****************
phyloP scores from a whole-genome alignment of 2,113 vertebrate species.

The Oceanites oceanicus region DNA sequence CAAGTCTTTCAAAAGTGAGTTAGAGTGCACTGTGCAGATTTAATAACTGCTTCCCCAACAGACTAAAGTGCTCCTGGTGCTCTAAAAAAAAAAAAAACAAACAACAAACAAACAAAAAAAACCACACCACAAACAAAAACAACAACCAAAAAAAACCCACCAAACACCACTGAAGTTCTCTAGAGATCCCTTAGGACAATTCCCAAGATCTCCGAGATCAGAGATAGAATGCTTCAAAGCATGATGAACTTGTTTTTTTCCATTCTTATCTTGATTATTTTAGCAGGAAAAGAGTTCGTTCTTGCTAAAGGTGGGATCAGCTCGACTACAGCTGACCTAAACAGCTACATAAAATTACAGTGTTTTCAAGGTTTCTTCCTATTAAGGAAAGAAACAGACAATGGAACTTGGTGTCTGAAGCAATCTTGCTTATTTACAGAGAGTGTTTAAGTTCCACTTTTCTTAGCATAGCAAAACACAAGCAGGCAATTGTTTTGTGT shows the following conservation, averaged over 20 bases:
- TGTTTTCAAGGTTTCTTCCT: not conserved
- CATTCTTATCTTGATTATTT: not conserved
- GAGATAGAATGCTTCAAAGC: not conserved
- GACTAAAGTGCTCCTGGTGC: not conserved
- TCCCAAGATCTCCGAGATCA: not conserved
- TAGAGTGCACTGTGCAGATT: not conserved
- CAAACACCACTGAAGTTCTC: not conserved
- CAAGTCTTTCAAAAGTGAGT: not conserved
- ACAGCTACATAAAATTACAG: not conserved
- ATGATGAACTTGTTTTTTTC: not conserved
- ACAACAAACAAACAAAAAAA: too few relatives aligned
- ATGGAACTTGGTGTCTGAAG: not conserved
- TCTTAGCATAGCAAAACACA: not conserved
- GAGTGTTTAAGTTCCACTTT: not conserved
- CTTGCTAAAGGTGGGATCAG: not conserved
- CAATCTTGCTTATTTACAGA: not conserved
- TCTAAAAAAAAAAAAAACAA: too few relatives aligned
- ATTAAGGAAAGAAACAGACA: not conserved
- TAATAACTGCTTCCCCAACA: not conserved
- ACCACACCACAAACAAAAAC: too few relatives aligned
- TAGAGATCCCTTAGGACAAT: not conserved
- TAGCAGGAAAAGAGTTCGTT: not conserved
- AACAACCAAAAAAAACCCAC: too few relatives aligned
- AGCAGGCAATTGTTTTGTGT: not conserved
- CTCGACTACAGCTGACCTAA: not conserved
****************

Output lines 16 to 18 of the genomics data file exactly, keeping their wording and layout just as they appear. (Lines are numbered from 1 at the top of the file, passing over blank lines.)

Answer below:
- GAGTGTTTAAGTTCCACTTT: not conserved
- CTTGCTAAAGGTGGGATCAG: not conserved
- CAATCTTGCTTATTTACAGA: not conserved